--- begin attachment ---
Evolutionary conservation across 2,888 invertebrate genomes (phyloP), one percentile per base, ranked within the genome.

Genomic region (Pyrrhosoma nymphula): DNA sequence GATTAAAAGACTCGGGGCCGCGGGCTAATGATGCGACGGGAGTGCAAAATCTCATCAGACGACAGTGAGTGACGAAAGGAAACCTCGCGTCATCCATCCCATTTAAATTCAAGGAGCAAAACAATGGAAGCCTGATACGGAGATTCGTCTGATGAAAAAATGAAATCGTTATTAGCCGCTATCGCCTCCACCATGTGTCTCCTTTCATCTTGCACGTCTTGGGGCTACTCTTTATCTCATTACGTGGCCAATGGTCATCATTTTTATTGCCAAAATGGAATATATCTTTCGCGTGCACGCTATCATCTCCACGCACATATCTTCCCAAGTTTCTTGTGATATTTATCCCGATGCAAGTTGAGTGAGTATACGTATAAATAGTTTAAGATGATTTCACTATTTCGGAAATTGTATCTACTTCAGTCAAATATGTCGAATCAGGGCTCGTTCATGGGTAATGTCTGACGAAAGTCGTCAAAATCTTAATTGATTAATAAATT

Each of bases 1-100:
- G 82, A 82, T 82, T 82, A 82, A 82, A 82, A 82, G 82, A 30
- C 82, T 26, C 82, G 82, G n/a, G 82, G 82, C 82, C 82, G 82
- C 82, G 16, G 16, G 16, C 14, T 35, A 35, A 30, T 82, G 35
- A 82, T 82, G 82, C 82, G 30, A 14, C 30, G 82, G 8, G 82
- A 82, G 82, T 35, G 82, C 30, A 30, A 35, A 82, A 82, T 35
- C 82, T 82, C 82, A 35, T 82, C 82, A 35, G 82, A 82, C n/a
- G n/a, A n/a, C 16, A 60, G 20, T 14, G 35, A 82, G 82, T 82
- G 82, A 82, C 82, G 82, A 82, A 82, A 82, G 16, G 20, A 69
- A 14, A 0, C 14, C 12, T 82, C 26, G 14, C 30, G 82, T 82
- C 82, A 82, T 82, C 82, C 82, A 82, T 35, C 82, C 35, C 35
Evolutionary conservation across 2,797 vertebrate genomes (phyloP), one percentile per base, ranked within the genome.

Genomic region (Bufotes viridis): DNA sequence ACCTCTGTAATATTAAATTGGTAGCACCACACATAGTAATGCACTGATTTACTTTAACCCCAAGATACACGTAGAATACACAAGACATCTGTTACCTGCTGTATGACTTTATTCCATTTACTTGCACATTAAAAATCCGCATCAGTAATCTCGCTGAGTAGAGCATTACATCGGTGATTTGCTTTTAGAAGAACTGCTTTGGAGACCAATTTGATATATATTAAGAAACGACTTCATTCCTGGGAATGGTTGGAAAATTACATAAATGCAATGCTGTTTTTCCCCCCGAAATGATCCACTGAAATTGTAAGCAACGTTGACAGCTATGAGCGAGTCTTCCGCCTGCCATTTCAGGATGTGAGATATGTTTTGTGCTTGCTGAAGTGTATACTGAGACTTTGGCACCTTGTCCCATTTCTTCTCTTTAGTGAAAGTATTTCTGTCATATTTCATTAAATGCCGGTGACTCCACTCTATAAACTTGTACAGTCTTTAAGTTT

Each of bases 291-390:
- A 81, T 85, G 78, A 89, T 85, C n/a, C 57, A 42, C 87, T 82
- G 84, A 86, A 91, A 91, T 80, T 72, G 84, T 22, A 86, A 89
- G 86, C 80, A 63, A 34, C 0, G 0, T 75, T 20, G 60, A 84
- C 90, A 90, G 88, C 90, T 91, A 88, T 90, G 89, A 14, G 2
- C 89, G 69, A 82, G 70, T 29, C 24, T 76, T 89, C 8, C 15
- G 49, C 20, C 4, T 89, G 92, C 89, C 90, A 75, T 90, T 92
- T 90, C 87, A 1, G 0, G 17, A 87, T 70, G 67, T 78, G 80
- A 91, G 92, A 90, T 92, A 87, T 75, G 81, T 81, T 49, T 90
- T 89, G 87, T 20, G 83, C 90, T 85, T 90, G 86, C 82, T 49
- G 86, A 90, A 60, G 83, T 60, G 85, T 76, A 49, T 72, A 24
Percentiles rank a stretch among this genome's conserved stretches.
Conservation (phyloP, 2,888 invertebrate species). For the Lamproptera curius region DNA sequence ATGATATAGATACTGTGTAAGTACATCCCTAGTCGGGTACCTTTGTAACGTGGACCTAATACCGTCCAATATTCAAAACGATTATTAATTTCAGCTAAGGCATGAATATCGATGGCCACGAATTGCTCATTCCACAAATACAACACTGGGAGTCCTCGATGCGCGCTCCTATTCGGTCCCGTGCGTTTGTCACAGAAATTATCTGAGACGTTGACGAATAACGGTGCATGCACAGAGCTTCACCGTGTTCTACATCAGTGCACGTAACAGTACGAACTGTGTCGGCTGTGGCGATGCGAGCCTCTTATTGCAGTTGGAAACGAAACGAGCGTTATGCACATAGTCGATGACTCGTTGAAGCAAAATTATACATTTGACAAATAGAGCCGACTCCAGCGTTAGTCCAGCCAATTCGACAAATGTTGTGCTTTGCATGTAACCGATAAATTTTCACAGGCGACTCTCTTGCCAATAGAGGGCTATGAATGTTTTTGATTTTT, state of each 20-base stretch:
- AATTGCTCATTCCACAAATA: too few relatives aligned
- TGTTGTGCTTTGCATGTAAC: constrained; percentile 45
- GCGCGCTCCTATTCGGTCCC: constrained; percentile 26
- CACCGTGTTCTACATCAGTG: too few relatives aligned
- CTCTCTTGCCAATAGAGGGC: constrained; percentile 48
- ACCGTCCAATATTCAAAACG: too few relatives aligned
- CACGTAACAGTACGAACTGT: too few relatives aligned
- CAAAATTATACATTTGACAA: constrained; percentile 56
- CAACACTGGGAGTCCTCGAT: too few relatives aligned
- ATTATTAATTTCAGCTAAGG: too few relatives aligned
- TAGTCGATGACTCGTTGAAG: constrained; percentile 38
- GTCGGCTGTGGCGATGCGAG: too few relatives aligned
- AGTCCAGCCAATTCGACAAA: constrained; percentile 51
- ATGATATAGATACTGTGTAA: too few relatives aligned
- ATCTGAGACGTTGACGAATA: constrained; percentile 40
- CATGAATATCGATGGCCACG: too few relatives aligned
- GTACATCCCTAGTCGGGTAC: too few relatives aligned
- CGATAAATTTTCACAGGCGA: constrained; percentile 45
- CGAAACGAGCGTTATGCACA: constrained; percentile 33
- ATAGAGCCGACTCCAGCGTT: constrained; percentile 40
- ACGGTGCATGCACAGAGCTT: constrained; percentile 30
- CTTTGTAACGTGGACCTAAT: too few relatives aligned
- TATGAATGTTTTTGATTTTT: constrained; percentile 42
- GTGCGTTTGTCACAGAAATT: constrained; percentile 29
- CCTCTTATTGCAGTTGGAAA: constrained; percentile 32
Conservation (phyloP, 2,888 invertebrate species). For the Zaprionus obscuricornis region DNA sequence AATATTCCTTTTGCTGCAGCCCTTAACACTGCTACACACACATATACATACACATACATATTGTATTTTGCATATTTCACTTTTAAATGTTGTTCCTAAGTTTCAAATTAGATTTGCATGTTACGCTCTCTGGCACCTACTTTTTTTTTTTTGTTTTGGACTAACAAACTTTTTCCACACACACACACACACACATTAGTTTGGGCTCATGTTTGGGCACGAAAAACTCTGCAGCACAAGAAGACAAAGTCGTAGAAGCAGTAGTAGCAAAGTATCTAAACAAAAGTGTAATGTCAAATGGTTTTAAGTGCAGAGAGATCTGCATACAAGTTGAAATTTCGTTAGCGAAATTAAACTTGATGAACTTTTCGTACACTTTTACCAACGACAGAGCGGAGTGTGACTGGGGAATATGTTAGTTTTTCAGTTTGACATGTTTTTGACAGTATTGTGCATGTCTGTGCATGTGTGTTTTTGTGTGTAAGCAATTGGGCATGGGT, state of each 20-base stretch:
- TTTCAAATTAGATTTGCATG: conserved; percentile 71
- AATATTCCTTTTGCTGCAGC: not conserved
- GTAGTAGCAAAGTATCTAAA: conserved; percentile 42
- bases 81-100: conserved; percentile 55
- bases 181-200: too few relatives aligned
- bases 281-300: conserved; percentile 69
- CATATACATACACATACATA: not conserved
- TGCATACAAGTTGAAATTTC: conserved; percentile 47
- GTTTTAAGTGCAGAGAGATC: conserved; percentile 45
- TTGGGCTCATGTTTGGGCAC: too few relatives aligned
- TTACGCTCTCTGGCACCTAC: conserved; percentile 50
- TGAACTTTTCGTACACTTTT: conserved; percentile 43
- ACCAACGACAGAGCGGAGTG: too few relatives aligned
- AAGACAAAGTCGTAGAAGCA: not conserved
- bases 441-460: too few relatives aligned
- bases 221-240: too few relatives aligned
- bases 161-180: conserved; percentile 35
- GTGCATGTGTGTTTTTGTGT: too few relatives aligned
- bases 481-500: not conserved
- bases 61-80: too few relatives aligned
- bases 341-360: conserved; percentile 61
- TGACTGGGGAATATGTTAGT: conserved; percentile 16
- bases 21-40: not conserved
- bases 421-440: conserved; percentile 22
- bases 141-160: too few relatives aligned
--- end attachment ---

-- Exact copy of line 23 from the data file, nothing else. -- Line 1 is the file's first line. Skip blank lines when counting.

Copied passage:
- T 90, C 87, A 1, G 0, G 17, A 87, T 70, G 67, T 78, G 80